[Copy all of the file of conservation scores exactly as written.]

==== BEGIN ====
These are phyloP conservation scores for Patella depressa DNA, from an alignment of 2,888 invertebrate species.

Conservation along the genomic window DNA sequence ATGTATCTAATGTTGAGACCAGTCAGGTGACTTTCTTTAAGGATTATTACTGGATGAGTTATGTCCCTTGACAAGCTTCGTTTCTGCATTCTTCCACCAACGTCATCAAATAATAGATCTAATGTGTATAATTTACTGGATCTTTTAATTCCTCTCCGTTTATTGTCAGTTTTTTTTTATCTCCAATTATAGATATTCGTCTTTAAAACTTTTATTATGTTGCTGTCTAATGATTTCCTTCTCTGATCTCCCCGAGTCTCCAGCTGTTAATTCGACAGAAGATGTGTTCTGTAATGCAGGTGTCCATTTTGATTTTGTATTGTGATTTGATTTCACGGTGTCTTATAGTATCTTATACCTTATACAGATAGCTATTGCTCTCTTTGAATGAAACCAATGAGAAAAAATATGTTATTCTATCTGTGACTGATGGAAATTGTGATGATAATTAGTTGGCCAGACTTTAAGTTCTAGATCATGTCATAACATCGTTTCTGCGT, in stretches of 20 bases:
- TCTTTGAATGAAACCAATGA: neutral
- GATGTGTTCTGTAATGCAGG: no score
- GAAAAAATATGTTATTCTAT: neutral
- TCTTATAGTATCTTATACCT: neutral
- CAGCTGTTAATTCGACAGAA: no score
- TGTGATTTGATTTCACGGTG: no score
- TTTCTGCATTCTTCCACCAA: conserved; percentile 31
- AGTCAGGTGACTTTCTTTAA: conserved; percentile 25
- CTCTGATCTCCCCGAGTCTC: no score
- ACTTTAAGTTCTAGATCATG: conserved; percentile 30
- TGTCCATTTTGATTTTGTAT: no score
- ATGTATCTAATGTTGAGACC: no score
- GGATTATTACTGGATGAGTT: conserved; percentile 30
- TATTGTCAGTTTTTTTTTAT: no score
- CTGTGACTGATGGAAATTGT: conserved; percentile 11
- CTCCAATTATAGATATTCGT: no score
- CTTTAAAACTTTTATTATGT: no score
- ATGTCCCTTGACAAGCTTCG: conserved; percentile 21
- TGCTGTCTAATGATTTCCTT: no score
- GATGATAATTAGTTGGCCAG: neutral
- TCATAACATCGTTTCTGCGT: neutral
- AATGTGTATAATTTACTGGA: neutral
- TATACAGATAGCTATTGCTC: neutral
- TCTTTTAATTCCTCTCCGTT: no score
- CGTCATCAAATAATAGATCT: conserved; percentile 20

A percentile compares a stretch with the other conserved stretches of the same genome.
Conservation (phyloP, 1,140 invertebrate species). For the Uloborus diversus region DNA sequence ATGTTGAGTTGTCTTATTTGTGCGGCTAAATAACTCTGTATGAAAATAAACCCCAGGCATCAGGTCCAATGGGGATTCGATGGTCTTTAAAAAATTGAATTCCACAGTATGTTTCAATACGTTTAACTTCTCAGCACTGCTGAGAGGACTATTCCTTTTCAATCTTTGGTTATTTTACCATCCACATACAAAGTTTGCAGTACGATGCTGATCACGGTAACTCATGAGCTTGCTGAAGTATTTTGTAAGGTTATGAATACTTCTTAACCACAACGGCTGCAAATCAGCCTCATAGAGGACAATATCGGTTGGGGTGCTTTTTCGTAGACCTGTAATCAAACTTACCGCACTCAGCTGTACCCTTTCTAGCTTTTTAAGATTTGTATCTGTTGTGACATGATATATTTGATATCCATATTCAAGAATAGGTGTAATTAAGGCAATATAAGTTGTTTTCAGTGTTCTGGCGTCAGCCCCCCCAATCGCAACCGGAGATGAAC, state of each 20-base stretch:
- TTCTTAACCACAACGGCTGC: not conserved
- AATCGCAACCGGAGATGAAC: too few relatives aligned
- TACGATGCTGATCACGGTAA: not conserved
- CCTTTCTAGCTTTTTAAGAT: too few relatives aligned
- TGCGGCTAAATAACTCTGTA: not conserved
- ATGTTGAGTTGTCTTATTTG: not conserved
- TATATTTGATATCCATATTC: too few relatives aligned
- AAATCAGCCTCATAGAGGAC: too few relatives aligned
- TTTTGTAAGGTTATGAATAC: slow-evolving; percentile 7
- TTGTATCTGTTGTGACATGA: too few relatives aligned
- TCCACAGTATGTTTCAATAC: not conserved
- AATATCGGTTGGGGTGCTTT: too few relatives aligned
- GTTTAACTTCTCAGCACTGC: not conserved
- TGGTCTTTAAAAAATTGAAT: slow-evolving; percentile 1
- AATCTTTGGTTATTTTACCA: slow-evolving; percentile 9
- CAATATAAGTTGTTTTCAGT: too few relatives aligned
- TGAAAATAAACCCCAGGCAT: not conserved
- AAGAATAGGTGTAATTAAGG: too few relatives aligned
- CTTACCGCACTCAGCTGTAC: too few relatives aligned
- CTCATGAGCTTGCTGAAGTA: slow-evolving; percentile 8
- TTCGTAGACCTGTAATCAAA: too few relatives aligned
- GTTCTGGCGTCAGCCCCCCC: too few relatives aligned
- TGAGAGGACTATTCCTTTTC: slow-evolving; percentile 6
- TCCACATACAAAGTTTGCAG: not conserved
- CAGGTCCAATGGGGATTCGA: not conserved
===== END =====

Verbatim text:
These are phyloP conservation scores for Patella depressa DNA, from an alignment of 2,888 invertebrate species.

Conservation along the genomic window DNA sequence ATGTATCTAATGTTGAGACCAGTCAGGTGACTTTCTTTAAGGATTATTACTGGATGAGTTATGTCCCTTGACAAGCTTCGTTTCTGCATTCTTCCACCAACGTCATCAAATAATAGATCTAATGTGTATAATTTACTGGATCTTTTAATTCCTCTCCGTTTATTGTCAGTTTTTTTTTATCTCCAATTATAGATATTCGTCTTTAAAACTTTTATTATGTTGCTGTCTAATGATTTCCTTCTCTGATCTCCCCGAGTCTCCAGCTGTTAATTCGACAGAAGATGTGTTCTGTAATGCAGGTGTCCATTTTGATTTTGTATTGTGATTTGATTTCACGGTGTCTTATAGTATCTTATACCTTATACAGATAGCTATTGCTCTCTTTGAATGAAACCAATGAGAAAAAATATGTTATTCTATCTGTGACTGATGGAAATTGTGATGATAATTAGTTGGCCAGACTTTAAGTTCTAGATCATGTCATAACATCGTTTCTGCGT, in stretches of 20 bases:
- TCTTTGAATGAAACCAATGA: neutral
- GATGTGTTCTGTAATGCAGG: no score
- GAAAAAATATGTTATTCTAT: neutral
- TCTTATAGTATCTTATACCT: neutral
- CAGCTGTTAATTCGACAGAA: no score
- TGTGATTTGATTTCACGGTG: no score
- TTTCTGCATTCTTCCACCAA: conserved; percentile 31
- AGTCAGGTGACTTTCTTTAA: conserved; percentile 25
- CTCTGATCTCCCCGAGTCTC: no score
- ACTTTAAGTTCTAGATCATG: conserved; percentile 30
- TGTCCATTTTGATTTTGTAT: no score
- ATGTATCTAATGTTGAGACC: no score
- GGATTATTACTGGATGAGTT: conserved; percentile 30
- TATTGTCAGTTTTTTTTTAT: no score
- CTGTGACTGATGGAAATTGT: conserved; percentile 11
- CTCCAATTATAGATATTCGT: no score
- CTTTAAAACTTTTATTATGT: no score
- ATGTCCCTTGACAAGCTTCG: conserved; percentile 21
- TGCTGTCTAATGATTTCCTT: no score
- GATGATAATTAGTTGGCCAG: neutral
- TCATAACATCGTTTCTGCGT: neutral
- AATGTGTATAATTTACTGGA: neutral
- TATACAGATAGCTATTGCTC: neutral
- TCTTTTAATTCCTCTCCGTT: no score
- CGTCATCAAATAATAGATCT: conserved; percentile 20

A percentile compares a stretch with the other conserved stretches of the same genome.
Conservation (phyloP, 1,140 invertebrate species). For the Uloborus diversus region DNA sequence ATGTTGAGTTGTCTTATTTGTGCGGCTAAATAACTCTGTATGAAAATAAACCCCAGGCATCAGGTCCAATGGGGATTCGATGGTCTTTAAAAAATTGAATTCCACAGTATGTTTCAATACGTTTAACTTCTCAGCACTGCTGAGAGGACTATTCCTTTTCAATCTTTGGTTATTTTACCATCCACATACAAAGTTTGCAGTACGATGCTGATCACGGTAACTCATGAGCTTGCTGAAGTATTTTGTAAGGTTATGAATACTTCTTAACCACAACGGCTGCAAATCAGCCTCATAGAGGACAATATCGGTTGGGGTGCTTTTTCGTAGACCTGTAATCAAACTTACCGCACTCAGCTGTACCCTTTCTAGCTTTTTAAGATTTGTATCTGTTGTGACATGATATATTTGATATCCATATTCAAGAATAGGTGTAATTAAGGCAATATAAGTTGTTTTCAGTGTTCTGGCGTCAGCCCCCCCAATCGCAACCGGAGATGAAC, state of each 20-base stretch:
- TTCTTAACCACAACGGCTGC: not conserved
- AATCGCAACCGGAGATGAAC: too few relatives aligned
- TACGATGCTGATCACGGTAA: not conserved
- CCTTTCTAGCTTTTTAAGAT: too few relatives aligned
- TGCGGCTAAATAACTCTGTA: not conserved
- ATGTTGAGTTGTCTTATTTG: not conserved
- TATATTTGATATCCATATTC: too few relatives aligned
- AAATCAGCCTCATAGAGGAC: too few relatives aligned
- TTTTGTAAGGTTATGAATAC: slow-evolving; percentile 7
- TTGTATCTGTTGTGACATGA: too few relatives aligned
- TCCACAGTATGTTTCAATAC: not conserved
- AATATCGGTTGGGGTGCTTT: too few relatives aligned
- GTTTAACTTCTCAGCACTGC: not conserved
- TGGTCTTTAAAAAATTGAAT: slow-evolving; percentile 1
- AATCTTTGGTTATTTTACCA: slow-evolving; percentile 9
- CAATATAAGTTGTTTTCAGT: too few relatives aligned
- TGAAAATAAACCCCAGGCAT: not conserved
- AAGAATAGGTGTAATTAAGG: too few relatives aligned
- CTTACCGCACTCAGCTGTAC: too few relatives aligned
- CTCATGAGCTTGCTGAAGTA: slow-evolving; percentile 8
- TTCGTAGACCTGTAATCAAA: too few relatives aligned
- GTTCTGGCGTCAGCCCCCCC: too few relatives aligned
- TGAGAGGACTATTCCTTTTC: slow-evolving; percentile 6
- TCCACATACAAAGTTTGCAG: not conserved
- CAGGTCCAATGGGGATTCGA: not conserved